In the end, I really enjoyed the whole book: I loved some short stories more than others but overall the whole anthology was really good and well edited. I'm really glad that I read it!

  • Acqua

    is a historical fiction anthology about radical and dauntless young women throughout American history. It follows girls ahead of their times, marginalized girls, girls who were in some way unconventional.

    It’s the second book in a series. The first,

    , followed brave and “badass” girls; I read it more than a year ago, and I remember having mixed feelings on it. I liked this one a bit more, though it had its low points too.

    Overall, this didn't disappoint.

    is a historical fiction anthology about radical and dauntless young women throughout American history. It follows girls ahead of their times, marginalized girls, girls who were in some way unconventional.

    It’s the second book in a series. The first,

    , followed brave and “badass” girls; I read it more than a year ago, and I remember having mixed feelings on it. I liked this one a bit more, though it had its low points too.

    Overall, this didn't disappoint.

    shines a spotlight on people who are often forgotten, erased in historical records, and who were considered outcasts because they didn't fit the norms.

    One thing didn’t convince me: these two anthologies about the history of the USA didn’t include, as far as I know, any Native American authors. There were barely any native characters (Yakone in the first book, and one of the characters from this one vaguely mentions she has “indian blood” and lives in a “half-Creek and half-Cherokee” territory); since this is a otherwise fairly diverse anthology, this absence stood out to me.

    Also: unlike

    , this didn’t have any f/f stories.

    : 3.5 stars.

    I had already read a book by this author – it was

    , a f/f contemporary novel I recommend – so I knew I really liked her writing style.

    This is the story of a Jewish girl who wants to receive a full education and maybe become a teacher, which was something radical for her time period. I loved the many (not only historical) details.

    I knew nothing about Mormon history, so this was interesting. I loved the setting and what the Eliza says to Vilatte about faith near the end of the story. I like Mackenzi Lee’s writing style; this story didn’t have the humor or tone of The Gentleman’s Guide to Vice and Virtue, but it worked just as well.

    This was really interesting for a crossdressing story; at the end of it it’s hinted that Ray may be a person who would today identify as genderfluid/non-binary. That’s uncommon in historical books, but people like Ray have always existed, so I liked this. However, the actual plot was kind of boring at times.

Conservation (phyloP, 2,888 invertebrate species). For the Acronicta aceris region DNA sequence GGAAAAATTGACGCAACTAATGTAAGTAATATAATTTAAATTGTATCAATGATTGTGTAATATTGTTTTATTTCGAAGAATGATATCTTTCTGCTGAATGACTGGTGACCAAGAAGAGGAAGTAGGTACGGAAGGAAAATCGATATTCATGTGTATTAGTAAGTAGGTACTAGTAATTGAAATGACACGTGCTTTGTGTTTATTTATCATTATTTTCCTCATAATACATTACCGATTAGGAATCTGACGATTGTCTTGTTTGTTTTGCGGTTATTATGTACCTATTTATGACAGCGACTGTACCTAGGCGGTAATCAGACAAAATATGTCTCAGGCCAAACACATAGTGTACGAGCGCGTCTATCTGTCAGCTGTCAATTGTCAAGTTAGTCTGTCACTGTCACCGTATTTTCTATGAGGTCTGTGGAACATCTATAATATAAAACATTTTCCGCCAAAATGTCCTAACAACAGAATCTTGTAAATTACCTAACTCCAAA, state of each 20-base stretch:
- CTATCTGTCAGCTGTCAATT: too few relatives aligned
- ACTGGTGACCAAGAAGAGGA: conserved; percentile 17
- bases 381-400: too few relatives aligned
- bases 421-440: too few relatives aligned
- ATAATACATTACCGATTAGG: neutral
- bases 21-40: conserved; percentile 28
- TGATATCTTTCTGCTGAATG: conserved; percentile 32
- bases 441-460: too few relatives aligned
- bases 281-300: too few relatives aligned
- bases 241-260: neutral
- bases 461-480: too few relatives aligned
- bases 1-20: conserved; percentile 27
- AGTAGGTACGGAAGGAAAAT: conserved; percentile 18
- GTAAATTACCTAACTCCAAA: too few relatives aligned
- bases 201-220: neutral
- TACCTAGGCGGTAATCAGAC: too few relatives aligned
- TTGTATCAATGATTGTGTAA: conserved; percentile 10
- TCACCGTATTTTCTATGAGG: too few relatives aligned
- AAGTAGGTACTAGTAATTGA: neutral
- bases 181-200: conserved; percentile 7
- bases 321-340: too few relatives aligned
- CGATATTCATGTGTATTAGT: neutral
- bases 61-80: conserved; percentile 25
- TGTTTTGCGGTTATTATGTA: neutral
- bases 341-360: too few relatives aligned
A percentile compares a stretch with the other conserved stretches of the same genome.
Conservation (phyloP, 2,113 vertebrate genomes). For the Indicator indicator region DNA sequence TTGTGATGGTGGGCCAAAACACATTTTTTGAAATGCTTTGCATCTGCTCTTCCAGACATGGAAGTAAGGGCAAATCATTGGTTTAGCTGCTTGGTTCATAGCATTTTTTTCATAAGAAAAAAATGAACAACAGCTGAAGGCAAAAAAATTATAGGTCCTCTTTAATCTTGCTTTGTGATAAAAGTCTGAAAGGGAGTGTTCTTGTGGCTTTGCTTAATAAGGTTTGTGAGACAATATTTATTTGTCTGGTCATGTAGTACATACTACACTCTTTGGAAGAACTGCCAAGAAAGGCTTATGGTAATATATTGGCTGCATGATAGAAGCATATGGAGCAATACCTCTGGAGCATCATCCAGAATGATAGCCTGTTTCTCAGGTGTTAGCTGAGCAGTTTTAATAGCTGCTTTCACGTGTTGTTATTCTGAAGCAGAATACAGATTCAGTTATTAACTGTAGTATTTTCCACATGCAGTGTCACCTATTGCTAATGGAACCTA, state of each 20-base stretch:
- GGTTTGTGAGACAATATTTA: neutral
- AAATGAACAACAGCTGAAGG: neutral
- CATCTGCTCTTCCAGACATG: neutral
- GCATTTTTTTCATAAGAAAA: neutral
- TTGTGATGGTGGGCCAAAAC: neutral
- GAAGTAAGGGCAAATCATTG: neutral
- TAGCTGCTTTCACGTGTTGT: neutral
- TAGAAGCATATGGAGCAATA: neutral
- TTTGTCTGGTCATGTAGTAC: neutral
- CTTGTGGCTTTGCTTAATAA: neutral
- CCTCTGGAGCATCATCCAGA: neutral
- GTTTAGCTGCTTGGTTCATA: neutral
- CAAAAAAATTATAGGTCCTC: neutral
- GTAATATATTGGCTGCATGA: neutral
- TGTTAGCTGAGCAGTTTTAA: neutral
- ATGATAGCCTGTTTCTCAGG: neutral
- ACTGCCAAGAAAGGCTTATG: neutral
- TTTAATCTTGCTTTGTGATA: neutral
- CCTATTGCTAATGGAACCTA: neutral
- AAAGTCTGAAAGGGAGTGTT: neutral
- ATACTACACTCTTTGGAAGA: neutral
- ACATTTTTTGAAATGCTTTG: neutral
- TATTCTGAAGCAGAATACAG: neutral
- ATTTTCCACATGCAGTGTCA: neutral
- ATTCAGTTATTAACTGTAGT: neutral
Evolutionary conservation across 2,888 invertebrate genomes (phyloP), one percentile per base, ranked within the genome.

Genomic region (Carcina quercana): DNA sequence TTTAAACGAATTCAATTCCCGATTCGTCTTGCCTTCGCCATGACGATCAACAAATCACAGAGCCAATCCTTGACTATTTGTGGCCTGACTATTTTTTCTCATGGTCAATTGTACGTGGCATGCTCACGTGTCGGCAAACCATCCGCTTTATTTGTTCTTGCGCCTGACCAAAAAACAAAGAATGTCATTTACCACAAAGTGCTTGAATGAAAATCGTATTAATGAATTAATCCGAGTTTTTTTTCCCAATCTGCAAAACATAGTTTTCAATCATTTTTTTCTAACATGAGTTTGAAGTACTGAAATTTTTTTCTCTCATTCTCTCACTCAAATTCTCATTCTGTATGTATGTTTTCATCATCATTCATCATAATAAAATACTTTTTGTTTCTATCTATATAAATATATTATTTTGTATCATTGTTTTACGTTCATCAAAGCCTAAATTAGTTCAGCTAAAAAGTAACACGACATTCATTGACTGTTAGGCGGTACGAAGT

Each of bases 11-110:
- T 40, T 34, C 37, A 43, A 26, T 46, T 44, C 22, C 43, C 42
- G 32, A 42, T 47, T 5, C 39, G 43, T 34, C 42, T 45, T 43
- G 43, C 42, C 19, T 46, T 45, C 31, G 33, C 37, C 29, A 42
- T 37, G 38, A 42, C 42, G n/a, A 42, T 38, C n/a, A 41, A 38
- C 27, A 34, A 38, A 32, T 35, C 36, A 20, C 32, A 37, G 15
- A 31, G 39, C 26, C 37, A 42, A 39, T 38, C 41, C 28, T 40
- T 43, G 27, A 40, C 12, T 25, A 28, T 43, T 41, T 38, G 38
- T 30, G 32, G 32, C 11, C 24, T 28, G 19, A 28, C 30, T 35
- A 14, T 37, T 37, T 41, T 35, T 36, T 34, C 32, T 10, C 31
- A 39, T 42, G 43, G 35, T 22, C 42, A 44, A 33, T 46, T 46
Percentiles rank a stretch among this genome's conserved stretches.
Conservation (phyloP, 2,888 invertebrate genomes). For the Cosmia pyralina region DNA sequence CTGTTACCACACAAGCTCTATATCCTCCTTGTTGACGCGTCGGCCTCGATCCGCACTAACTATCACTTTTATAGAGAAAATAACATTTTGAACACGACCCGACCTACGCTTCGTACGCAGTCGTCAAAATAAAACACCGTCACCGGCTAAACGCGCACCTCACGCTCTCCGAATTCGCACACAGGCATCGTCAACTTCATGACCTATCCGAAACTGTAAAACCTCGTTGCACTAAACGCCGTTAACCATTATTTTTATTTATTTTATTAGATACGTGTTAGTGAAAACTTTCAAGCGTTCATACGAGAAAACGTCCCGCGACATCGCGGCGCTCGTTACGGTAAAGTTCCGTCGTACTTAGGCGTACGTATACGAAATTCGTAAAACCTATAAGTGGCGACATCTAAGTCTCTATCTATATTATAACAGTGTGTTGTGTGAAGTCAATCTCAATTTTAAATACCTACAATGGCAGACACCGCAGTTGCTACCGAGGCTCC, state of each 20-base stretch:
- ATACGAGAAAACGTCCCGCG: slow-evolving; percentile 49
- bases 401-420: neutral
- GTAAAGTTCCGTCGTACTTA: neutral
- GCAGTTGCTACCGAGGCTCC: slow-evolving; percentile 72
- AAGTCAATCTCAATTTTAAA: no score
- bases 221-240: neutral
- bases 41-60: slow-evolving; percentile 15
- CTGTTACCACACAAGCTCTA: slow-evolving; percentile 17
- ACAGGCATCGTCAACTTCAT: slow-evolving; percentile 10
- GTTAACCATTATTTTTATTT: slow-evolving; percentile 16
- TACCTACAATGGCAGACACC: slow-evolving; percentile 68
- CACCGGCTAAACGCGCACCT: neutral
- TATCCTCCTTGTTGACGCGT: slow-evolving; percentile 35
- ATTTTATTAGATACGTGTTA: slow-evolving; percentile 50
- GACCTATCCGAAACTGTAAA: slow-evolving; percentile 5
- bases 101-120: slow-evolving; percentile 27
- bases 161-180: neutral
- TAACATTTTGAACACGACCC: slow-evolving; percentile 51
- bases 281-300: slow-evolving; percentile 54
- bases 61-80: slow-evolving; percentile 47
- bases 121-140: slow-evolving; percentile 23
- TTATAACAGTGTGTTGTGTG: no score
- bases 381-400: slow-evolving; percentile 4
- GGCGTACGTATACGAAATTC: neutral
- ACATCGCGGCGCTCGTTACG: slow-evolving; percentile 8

This was more interesting than I expected. A free black girl and a disabled white girl are union spies. Chemistry! Explosions! Of course, TW: racism.

    This was fun! A girl wants to run away from her abusive uncle with the circus. I really liked the main characters and the writing. The first scene drew me in immediately, and the descriptions of the circus were my favorite part.

    I will read everything Anna-Marie McLemore writes. This was just… so much better than all the other stories in the book. It’s a magical realism story about the racism, queerphobia and ableism in Hollywood, and it follows a Mexican girl who is able to whitewash herself to fit in and a disabled trans boy. Both of them live afraid of being found out, but find each other instead. I loved how this story approached a scene which could have been harmful (Graciela sees Sawyer half naked) in a really sensitive way. Graciela never questions Sawyer’s identity.

    reminded me of

    because of its symbolism, and in a good way – now I have a lot of feelings.

    TW: eugenics

    I had never read an ownvoices story about an autistic girl before; it’s difficult to find them, especially in historical fiction or SFF.

    Better for all the World follows an autistic girl who wants to become a lawyer. She is following the Carrie Buck case – who was sterilized because she was “feeble-minded” (that’s how they called people who had mental illnesses/developmental disabilities). The worst part is that some people argue that this should happen today too. It was infuriating to read, painful, but great. At the end of the story, the main character finds out that some friendships just aren’t worth it, especially when the other person doesn’t value you as you really are, or claims to like you while advocating for the oppression of other people like you.